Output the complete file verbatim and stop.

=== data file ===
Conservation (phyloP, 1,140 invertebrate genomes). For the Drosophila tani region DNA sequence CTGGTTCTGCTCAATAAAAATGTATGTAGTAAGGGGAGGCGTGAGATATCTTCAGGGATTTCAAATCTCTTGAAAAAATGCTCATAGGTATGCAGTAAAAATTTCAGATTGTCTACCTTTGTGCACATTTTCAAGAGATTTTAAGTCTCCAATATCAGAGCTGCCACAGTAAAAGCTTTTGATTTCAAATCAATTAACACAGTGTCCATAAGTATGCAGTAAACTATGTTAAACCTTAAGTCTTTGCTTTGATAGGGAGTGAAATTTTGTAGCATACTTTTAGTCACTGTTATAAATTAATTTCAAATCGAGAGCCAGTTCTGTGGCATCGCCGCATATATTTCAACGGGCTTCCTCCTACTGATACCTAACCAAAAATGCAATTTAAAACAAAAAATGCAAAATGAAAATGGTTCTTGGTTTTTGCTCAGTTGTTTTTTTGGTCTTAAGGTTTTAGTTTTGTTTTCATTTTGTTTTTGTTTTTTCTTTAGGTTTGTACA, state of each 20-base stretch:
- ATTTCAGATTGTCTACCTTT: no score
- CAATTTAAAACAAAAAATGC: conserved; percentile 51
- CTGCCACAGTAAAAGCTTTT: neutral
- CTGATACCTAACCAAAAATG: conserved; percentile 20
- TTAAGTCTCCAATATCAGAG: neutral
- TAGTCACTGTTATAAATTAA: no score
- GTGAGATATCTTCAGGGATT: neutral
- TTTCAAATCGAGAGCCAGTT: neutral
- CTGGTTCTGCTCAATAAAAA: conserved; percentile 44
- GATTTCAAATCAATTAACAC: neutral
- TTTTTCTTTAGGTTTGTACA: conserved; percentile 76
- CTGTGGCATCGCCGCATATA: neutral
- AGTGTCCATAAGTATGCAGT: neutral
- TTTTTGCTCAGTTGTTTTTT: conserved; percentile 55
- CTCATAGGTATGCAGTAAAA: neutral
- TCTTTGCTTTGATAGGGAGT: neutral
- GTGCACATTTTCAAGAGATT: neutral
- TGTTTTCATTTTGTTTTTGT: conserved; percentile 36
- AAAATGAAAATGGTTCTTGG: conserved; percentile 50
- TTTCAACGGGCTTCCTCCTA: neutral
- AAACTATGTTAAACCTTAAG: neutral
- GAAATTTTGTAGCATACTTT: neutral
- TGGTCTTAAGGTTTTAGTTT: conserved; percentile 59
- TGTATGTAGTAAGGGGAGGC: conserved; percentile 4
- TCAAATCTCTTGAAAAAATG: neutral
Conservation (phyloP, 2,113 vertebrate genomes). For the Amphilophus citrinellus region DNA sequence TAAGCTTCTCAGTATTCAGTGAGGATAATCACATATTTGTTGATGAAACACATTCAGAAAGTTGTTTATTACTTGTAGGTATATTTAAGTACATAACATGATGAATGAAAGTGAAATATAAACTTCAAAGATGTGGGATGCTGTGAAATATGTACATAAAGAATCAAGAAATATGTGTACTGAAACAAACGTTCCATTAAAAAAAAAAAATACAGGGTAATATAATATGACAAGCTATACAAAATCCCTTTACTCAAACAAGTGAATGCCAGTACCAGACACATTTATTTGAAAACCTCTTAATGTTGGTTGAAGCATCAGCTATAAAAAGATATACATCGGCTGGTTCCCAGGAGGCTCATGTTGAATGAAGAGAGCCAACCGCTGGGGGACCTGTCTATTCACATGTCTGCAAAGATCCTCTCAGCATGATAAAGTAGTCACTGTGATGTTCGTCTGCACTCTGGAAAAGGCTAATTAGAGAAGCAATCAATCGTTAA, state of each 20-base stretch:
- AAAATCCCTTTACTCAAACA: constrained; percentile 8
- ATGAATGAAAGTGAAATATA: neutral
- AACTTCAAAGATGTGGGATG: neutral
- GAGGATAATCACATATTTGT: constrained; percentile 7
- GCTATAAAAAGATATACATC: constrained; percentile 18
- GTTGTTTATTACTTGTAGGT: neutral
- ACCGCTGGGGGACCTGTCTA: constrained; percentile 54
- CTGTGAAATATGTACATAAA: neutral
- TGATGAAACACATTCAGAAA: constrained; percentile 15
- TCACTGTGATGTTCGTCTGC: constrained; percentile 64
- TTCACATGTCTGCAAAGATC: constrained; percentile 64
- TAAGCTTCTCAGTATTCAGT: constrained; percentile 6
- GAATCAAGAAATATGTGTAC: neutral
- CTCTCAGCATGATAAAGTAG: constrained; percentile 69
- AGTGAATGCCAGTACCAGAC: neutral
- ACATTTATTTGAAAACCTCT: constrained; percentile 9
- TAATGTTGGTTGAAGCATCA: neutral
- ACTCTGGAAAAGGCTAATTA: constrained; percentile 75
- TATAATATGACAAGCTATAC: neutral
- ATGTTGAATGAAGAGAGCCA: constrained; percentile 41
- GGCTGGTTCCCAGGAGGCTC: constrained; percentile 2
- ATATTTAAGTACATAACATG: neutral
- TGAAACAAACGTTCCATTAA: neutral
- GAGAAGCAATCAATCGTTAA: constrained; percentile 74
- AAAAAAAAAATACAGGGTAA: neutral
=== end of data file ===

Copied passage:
Conservation (phyloP, 1,140 invertebrate genomes). For the Drosophila tani region DNA sequence CTGGTTCTGCTCAATAAAAATGTATGTAGTAAGGGGAGGCGTGAGATATCTTCAGGGATTTCAAATCTCTTGAAAAAATGCTCATAGGTATGCAGTAAAAATTTCAGATTGTCTACCTTTGTGCACATTTTCAAGAGATTTTAAGTCTCCAATATCAGAGCTGCCACAGTAAAAGCTTTTGATTTCAAATCAATTAACACAGTGTCCATAAGTATGCAGTAAACTATGTTAAACCTTAAGTCTTTGCTTTGATAGGGAGTGAAATTTTGTAGCATACTTTTAGTCACTGTTATAAATTAATTTCAAATCGAGAGCCAGTTCTGTGGCATCGCCGCATATATTTCAACGGGCTTCCTCCTACTGATACCTAACCAAAAATGCAATTTAAAACAAAAAATGCAAAATGAAAATGGTTCTTGGTTTTTGCTCAGTTGTTTTTTTGGTCTTAAGGTTTTAGTTTTGTTTTCATTTTGTTTTTGTTTTTTCTTTAGGTTTGTACA, state of each 20-base stretch:
- ATTTCAGATTGTCTACCTTT: no score
- CAATTTAAAACAAAAAATGC: conserved; percentile 51
- CTGCCACAGTAAAAGCTTTT: neutral
- CTGATACCTAACCAAAAATG: conserved; percentile 20
- TTAAGTCTCCAATATCAGAG: neutral
- TAGTCACTGTTATAAATTAA: no score
- GTGAGATATCTTCAGGGATT: neutral
- TTTCAAATCGAGAGCCAGTT: neutral
- CTGGTTCTGCTCAATAAAAA: conserved; percentile 44
- GATTTCAAATCAATTAACAC: neutral
- TTTTTCTTTAGGTTTGTACA: conserved; percentile 76
- CTGTGGCATCGCCGCATATA: neutral
- AGTGTCCATAAGTATGCAGT: neutral
- TTTTTGCTCAGTTGTTTTTT: conserved; percentile 55
- CTCATAGGTATGCAGTAAAA: neutral
- TCTTTGCTTTGATAGGGAGT: neutral
- GTGCACATTTTCAAGAGATT: neutral
- TGTTTTCATTTTGTTTTTGT: conserved; percentile 36
- AAAATGAAAATGGTTCTTGG: conserved; percentile 50
- TTTCAACGGGCTTCCTCCTA: neutral
- AAACTATGTTAAACCTTAAG: neutral
- GAAATTTTGTAGCATACTTT: neutral
- TGGTCTTAAGGTTTTAGTTT: conserved; percentile 59
- TGTATGTAGTAAGGGGAGGC: conserved; percentile 4
- TCAAATCTCTTGAAAAAATG: neutral
Conservation (phyloP, 2,113 vertebrate genomes). For the Amphilophus citrinellus region DNA sequence TAAGCTTCTCAGTATTCAGTGAGGATAATCACATATTTGTTGATGAAACACATTCAGAAAGTTGTTTATTACTTGTAGGTATATTTAAGTACATAACATGATGAATGAAAGTGAAATATAAACTTCAAAGATGTGGGATGCTGTGAAATATGTACATAAAGAATCAAGAAATATGTGTACTGAAACAAACGTTCCATTAAAAAAAAAAAATACAGGGTAATATAATATGACAAGCTATACAAAATCCCTTTACTCAAACAAGTGAATGCCAGTACCAGACACATTTATTTGAAAACCTCTTAATGTTGGTTGAAGCATCAGCTATAAAAAGATATACATCGGCTGGTTCCCAGGAGGCTCATGTTGAATGAAGAGAGCCAACCGCTGGGGGACCTGTCTATTCACATGTCTGCAAAGATCCTCTCAGCATGATAAAGTAGTCACTGTGATGTTCGTCTGCACTCTGGAAAAGGCTAATTAGAGAAGCAATCAATCGTTAA, state of each 20-base stretch:
- AAAATCCCTTTACTCAAACA: constrained; percentile 8
- ATGAATGAAAGTGAAATATA: neutral
- AACTTCAAAGATGTGGGATG: neutral
- GAGGATAATCACATATTTGT: constrained; percentile 7
- GCTATAAAAAGATATACATC: constrained; percentile 18
- GTTGTTTATTACTTGTAGGT: neutral
- ACCGCTGGGGGACCTGTCTA: constrained; percentile 54
- CTGTGAAATATGTACATAAA: neutral
- TGATGAAACACATTCAGAAA: constrained; percentile 15
- TCACTGTGATGTTCGTCTGC: constrained; percentile 64
- TTCACATGTCTGCAAAGATC: constrained; percentile 64
- TAAGCTTCTCAGTATTCAGT: constrained; percentile 6
- GAATCAAGAAATATGTGTAC: neutral
- CTCTCAGCATGATAAAGTAG: constrained; percentile 69
- AGTGAATGCCAGTACCAGAC: neutral
- ACATTTATTTGAAAACCTCT: constrained; percentile 9
- TAATGTTGGTTGAAGCATCA: neutral
- ACTCTGGAAAAGGCTAATTA: constrained; percentile 75
- TATAATATGACAAGCTATAC: neutral
- ATGTTGAATGAAGAGAGCCA: constrained; percentile 41
- GGCTGGTTCCCAGGAGGCTC: constrained; percentile 2
- ATATTTAAGTACATAACATG: neutral
- TGAAACAAACGTTCCATTAA: neutral
- GAGAAGCAATCAATCGTTAA: constrained; percentile 74
- AAAAAAAAAATACAGGGTAA: neutral